Microsoft slows hiring for Windows, Teams, Office • The Register


Microsoft has held back hiring in some key product areas as the company prepares for the next fiscal year and all that it may bring.

According to reports from Bloomberg, the unit that develops Windows, Office and Teams is affected and although the headcount is expected to increase, new hires in this division must first be approved by bosses .

Speaking this week at JP Morgan’s technology, media and communications conference, Rajesh Jha, executive vice president of the Office product group, noted that within three years, he expects about two-thirds of CIOs are standardizing on Microsoft Teams. 1.4 billion PCs used Windows. He also remarked, “We have a lot of room here to expand seats with Office 365.”

But not enough room to increase the numbers. At least not without senior management approving the hires first, according to emails seen by employees.

The move follows plans to change employee compensation in what has become a highly competitive market. A memo from Microsoft CEO Satya Nadella, a copy of which was obtained by Geekwire, revealed plans for a near-doubling of the global merit budget and increased stock-based compensation as the company seeks to combat threats from other tech giants in the recruiting space.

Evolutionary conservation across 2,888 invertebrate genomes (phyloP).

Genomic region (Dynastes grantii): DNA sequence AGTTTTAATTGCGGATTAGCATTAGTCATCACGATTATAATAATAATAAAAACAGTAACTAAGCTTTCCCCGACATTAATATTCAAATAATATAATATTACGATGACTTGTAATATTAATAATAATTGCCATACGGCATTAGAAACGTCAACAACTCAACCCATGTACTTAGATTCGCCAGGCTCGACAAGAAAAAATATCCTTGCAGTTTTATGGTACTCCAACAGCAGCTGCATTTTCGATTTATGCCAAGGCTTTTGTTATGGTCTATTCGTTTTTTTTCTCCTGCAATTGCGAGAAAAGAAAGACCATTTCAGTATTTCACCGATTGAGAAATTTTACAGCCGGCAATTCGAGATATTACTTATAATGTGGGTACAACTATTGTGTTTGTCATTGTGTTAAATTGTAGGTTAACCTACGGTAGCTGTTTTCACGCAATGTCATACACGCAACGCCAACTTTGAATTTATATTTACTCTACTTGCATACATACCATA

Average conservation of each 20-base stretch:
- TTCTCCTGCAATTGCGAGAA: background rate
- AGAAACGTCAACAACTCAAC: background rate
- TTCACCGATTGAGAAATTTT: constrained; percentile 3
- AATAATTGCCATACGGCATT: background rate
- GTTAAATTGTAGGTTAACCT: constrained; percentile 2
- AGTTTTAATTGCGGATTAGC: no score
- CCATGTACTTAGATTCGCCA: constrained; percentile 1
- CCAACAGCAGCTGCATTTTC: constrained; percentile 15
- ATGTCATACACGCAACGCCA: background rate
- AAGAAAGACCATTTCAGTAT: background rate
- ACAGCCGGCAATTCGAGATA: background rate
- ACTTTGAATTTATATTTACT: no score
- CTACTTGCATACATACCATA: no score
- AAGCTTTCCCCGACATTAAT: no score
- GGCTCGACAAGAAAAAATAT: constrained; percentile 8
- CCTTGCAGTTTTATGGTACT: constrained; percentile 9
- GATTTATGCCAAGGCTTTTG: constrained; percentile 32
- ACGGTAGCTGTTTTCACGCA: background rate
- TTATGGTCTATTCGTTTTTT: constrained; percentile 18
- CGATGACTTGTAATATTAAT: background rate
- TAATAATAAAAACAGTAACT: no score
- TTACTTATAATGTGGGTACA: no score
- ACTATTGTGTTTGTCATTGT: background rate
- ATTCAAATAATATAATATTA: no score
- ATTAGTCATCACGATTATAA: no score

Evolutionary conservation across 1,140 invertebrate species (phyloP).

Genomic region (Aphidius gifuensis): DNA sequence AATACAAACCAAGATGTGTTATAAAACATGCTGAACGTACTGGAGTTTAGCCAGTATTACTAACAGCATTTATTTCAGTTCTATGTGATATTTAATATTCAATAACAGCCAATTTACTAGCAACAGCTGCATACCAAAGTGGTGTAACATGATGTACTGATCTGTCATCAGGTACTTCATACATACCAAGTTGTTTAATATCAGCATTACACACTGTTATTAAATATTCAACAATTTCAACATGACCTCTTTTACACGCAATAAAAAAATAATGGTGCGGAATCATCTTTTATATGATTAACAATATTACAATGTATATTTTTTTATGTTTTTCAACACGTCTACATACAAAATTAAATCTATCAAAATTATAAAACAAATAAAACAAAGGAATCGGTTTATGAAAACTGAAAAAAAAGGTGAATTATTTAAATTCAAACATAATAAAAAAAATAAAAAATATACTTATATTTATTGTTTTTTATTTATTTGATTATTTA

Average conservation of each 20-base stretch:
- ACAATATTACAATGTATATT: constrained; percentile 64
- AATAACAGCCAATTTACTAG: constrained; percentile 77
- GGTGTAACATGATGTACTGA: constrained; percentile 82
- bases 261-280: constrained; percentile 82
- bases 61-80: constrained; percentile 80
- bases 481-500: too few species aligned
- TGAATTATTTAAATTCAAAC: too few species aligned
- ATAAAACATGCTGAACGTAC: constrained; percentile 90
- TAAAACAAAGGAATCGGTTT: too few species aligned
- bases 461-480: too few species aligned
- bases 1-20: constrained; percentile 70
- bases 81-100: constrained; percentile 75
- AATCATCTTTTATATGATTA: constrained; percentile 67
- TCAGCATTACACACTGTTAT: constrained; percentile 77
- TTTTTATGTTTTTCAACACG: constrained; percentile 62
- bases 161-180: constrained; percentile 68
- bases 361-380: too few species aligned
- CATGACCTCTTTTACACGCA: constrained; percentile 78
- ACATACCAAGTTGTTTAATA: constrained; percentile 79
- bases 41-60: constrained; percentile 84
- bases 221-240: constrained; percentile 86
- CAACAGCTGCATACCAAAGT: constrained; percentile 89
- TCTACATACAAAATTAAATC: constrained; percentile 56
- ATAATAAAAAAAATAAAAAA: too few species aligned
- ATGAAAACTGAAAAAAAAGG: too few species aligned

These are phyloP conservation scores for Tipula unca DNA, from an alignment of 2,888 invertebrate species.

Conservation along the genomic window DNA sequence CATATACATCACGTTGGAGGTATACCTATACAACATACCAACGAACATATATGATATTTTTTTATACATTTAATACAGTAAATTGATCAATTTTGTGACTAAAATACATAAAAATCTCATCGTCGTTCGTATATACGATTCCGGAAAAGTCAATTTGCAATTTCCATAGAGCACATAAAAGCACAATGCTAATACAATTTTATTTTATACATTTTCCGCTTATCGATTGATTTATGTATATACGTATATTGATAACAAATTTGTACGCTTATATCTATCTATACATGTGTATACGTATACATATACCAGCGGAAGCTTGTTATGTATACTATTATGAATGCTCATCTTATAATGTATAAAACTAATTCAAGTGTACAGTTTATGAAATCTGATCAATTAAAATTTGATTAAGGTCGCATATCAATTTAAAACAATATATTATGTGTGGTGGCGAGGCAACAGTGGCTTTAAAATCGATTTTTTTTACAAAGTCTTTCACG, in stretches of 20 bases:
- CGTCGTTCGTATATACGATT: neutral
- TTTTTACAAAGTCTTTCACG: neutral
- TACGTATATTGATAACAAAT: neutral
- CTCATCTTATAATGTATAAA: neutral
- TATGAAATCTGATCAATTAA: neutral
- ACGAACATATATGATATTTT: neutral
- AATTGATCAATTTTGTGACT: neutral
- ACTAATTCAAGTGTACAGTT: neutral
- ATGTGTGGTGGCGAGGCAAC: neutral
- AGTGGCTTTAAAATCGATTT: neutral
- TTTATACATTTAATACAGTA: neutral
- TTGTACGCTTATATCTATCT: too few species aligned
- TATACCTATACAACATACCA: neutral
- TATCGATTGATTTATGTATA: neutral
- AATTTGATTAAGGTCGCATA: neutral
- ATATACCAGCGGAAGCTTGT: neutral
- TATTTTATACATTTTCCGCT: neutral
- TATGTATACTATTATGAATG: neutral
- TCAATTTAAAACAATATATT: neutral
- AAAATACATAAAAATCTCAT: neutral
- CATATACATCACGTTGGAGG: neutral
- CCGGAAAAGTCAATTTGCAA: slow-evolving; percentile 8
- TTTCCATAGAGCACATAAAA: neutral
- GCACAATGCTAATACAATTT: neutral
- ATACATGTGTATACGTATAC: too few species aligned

“As Microsoft prepares for the new fiscal year, it’s making sure the right resources are aligned with the right opportunity,” a Microsoft spokeswoman told us.

Microsoft’s latest earnings release for the third quarter of 2022 showed an 18% year-on-year increase in revenue to $49.4 billion, including an 11% increase in personal computing to $14.5 billion. . However, the global economic landscape for the next fiscal year is uncertain, hence the more cautious approach to hiring.

Other divisions are unaffected and a company spokesperson said The Reg“Microsoft will continue to grow its workforce over the coming year and put more emphasis on where those resources go.”

Microsoft isn’t alone in taking a tougher approach to hiring. In a call with analysts this week, Nvidia chief financial officer Colette Kress said that following the hiring success earlier in the year, the process “is now slowing down the onboarding of these new employees. “.

“It also allows us to focus our budget on supporting our current employees as inflation persists,” she added. ®


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